Twenty minutes later, Silva stood before a cheering audience and said, "The things you're most afraid of are usually the most extraordinary things in your life."
The next order of business was announcing the winner of the 2018 1 Potato screenplay award.
"We saw a lot of submissions, some amazing screenplays, this year," said Laura Mehlhaff, SVFF director of programming. "But we're proud to announce that the prize goes to The Hole Truth, written by Irish Johnston."
A stunned Johnston walked to the front of the theater, and was handed the prize, which requires that her movie be filmed in Idaho.
"I'm in shock," said Johnston as she realized she has just 12 months to produce a film in time for the Sun Valley Film Festival 2019.
Sun Valley Film Festival 2018 Awards
Audience Award - The Audience Award is voted on by movie goers.
WINNER: Science Fair, directed by Cristina Costantini and Darren Foster
Producer’s Vision Award - This award recognizes a producer’s ability to keep a dramatic, feature length film in focus during the journey of the project.
WINNER: Outside In, produced by Mel Eslyn and Lacey Leavitt; executive produced by Jay Duplass and Mark Duplass; directed by Lynn Shelton
One in a Million Awards - The One in a Million Awards honor feature length stories made for under one million dollars. One narrative and one documentary film are each awarded.
NARRATIVE WINNER: Nona, directed by Michael Polish, produced by Kate Bosworth
DOCUMENTARY WINNER: Minding the Gap, directed by Bing Liu
The Shorty Award - The best short film across all categories.
WINNER: Uzma the Greatest, directed by Christopher Hawthorne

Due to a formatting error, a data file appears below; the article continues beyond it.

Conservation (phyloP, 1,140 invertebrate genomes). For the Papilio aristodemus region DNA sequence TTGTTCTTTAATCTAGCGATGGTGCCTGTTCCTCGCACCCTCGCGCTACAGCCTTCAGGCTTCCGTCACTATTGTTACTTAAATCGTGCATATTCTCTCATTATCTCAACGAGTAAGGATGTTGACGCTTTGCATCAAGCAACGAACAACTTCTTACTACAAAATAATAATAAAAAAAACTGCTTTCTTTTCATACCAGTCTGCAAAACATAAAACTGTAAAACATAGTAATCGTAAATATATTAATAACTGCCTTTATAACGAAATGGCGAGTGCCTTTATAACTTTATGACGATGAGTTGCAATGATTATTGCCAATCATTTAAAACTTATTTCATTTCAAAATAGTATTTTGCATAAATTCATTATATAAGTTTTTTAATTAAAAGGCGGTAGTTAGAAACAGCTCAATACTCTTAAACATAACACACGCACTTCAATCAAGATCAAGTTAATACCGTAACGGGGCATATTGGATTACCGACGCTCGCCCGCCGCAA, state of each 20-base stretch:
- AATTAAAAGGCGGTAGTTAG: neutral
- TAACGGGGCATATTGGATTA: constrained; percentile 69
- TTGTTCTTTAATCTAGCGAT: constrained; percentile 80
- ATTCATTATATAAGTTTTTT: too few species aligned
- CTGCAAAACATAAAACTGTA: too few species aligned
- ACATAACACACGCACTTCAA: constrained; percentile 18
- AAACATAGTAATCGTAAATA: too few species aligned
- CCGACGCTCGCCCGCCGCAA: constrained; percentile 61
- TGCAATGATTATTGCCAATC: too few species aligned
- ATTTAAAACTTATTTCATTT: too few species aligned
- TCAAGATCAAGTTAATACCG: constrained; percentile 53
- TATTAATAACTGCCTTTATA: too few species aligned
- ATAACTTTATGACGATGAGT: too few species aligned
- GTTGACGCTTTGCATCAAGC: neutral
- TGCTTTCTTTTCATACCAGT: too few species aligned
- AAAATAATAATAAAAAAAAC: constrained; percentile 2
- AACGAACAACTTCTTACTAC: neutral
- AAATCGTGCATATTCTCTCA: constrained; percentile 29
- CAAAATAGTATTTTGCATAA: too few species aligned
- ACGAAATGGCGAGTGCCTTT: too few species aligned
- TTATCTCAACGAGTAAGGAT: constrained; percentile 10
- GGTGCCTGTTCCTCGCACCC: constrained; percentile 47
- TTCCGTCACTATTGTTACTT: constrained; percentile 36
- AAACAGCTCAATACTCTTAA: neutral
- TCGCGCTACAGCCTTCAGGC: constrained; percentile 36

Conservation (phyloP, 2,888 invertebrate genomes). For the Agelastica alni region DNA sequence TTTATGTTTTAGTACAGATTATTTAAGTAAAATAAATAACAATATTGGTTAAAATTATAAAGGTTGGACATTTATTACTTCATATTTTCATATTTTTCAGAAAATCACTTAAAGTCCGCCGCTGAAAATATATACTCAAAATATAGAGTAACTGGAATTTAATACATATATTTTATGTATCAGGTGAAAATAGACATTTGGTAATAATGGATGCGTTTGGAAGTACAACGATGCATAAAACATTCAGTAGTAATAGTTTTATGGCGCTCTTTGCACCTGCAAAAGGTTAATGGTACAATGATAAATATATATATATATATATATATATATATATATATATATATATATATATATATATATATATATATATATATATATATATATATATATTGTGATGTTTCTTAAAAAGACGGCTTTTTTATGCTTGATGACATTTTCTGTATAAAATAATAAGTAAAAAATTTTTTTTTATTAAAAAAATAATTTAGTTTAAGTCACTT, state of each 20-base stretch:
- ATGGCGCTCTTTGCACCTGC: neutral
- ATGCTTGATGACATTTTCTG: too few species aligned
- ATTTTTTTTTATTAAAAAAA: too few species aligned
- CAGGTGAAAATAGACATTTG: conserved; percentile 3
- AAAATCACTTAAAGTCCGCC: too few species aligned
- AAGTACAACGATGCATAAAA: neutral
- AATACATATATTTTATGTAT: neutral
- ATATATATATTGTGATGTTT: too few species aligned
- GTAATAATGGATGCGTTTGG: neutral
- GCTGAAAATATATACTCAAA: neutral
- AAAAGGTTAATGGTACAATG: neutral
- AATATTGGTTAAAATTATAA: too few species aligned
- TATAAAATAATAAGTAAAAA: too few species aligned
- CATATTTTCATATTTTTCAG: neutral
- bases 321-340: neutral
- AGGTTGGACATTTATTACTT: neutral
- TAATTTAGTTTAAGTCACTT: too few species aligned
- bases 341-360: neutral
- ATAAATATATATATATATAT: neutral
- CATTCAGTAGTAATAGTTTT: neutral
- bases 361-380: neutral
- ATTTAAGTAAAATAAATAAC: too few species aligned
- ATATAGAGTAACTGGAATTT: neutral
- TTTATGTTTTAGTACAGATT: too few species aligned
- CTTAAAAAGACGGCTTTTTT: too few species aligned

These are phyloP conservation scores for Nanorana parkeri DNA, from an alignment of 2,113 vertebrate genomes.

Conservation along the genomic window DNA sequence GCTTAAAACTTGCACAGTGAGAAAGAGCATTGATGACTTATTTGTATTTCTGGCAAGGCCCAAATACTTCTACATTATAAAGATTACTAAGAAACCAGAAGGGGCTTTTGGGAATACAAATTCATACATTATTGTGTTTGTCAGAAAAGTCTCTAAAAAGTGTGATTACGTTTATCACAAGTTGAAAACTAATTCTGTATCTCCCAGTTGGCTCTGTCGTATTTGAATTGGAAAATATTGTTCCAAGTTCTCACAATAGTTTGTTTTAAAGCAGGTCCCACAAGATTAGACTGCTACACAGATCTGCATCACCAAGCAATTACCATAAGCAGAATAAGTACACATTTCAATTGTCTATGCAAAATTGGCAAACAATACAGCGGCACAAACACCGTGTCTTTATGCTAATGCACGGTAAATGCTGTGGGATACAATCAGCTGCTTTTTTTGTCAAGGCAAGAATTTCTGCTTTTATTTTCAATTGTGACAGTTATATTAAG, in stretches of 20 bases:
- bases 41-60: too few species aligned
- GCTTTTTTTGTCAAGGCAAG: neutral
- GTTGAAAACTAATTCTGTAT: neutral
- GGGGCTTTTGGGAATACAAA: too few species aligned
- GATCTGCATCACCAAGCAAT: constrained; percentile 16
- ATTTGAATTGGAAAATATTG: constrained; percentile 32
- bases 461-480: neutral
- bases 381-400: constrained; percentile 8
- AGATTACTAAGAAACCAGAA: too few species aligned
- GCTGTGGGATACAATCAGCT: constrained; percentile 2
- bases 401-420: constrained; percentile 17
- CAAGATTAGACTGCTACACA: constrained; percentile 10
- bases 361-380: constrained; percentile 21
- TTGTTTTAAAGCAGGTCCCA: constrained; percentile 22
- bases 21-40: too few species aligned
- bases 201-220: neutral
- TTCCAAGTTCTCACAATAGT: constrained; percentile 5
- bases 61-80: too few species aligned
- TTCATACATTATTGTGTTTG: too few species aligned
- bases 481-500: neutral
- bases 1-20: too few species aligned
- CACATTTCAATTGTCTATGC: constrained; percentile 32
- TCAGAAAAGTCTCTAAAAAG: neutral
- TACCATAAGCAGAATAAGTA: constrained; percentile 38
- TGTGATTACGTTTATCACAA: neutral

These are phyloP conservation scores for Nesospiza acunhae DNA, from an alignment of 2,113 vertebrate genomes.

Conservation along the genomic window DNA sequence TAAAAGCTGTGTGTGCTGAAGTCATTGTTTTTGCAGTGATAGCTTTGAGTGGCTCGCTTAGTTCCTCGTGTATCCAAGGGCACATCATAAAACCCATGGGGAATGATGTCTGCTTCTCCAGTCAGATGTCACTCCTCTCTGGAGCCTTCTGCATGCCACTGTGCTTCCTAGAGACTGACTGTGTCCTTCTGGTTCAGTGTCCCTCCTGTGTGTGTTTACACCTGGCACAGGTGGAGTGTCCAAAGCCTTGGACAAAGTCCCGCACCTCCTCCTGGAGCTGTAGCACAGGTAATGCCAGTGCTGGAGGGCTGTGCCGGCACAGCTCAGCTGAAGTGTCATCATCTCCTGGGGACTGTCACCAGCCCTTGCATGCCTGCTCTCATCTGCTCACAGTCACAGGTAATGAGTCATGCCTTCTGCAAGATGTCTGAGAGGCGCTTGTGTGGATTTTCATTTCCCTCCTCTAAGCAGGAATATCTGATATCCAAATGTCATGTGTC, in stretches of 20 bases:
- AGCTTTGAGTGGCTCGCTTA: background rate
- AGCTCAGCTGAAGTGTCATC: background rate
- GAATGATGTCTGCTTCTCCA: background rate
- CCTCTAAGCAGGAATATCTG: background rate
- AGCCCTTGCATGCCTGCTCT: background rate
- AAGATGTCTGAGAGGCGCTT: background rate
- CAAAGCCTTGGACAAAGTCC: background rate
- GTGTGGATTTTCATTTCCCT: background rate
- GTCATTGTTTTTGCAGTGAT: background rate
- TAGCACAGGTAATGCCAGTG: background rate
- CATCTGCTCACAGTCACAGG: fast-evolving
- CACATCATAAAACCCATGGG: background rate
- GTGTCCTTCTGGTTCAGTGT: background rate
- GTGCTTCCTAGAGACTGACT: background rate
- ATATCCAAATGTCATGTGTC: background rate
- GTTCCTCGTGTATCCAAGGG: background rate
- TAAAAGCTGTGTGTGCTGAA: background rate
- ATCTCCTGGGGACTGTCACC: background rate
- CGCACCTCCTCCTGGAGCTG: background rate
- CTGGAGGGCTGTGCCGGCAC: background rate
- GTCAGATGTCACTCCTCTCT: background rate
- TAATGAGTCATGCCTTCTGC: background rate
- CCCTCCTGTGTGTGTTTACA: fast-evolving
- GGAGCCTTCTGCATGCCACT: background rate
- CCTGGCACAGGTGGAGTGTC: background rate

Gem State Award - presented by Festival sponsor Zions Bank, this $1,000 jury prize recognizes an Idaho filmmaker whose work best reflects the beauty and diversity of the Gem State.
WINNER: Haymaker, directed by Robert Moncrief
Film Jury members included: Jo Addy, Nat Faxon, Gill Holland and Maggie Mackay.
SVFF Film & Screenwriting Competition Winners
Nat Geo WILD TO INSPIRE - The lucky winner will get to try their hand at filmmaking National Geographic style as they depart on an expedition to Africa to document wildlife for Nat Geo WILD viewers
WINNER: The Embodiment of Hope, directed by Marvi Lacar and Benjamin Lowy
High Scribe - The competition gives finalists an opportunity for one-on-one meetings with some of the industry’s finest to discuss their work; the winner receives mentoring from an experienced professional. The lab host was Jay Duplass and judge was Kevin Walsh.
WINNER: Dark Horizons, by Carlo and Erin Carere
1 Potato Winner - The short screenplay competition awards the screenwriter a $5,000 stipend to help shoot their film in Idaho.
WINNER: The Hole Truth, directed by Irish Johnston
The Film Lab - Tito’s Handmade Vodka presented The Film Lab, hosted by Trevor Groth. Works-In-Progress films duked it out for $5000 in finishing funds, and received the unique experience of a ‘soft launch’ as they work to finalize their film.
WINNER: A Name Without a Place, written and directed by Kenny Riches
Future Filmmaker Forum - showcases student-made films and encourages students in their craft, storytelling, and self-expression. The Sun Valley Film Festival Future Fimmakers Forum is presented by Bex Wilkinson & Peter Burke, with support from the Marshall Frankel Foundation and COX.
WINNER: Aftershock, directed by Ryan Beard
SVFF Special Awards
SVFF VISION AWARD - pays tribute to an individual who has provided the keen insight, influence, and initiative to fulfill a creative vision.
HONORED: Gwyneth Paltrow
PIONEER AWARD - honors a producer or individual whose career choices are reflective of a true trailblazer.
HONORED: Kate Bosworth
HIGH SCRIBE AWARD – presented to a screenwriter who participates in a discussion on their current script and participates in a table read.
HONORED: Jay Duplass and Lynn Shelton
RISING STAR – presented to a breakthrough artist or filmmaker.
HONORED: Yahya Abdul-Mateen II
SNOW ANGEL AWARD - given for outstanding advocacy work with a focus on environmental sustainability.
HONORED: Gregg Renfrew and Beautycounter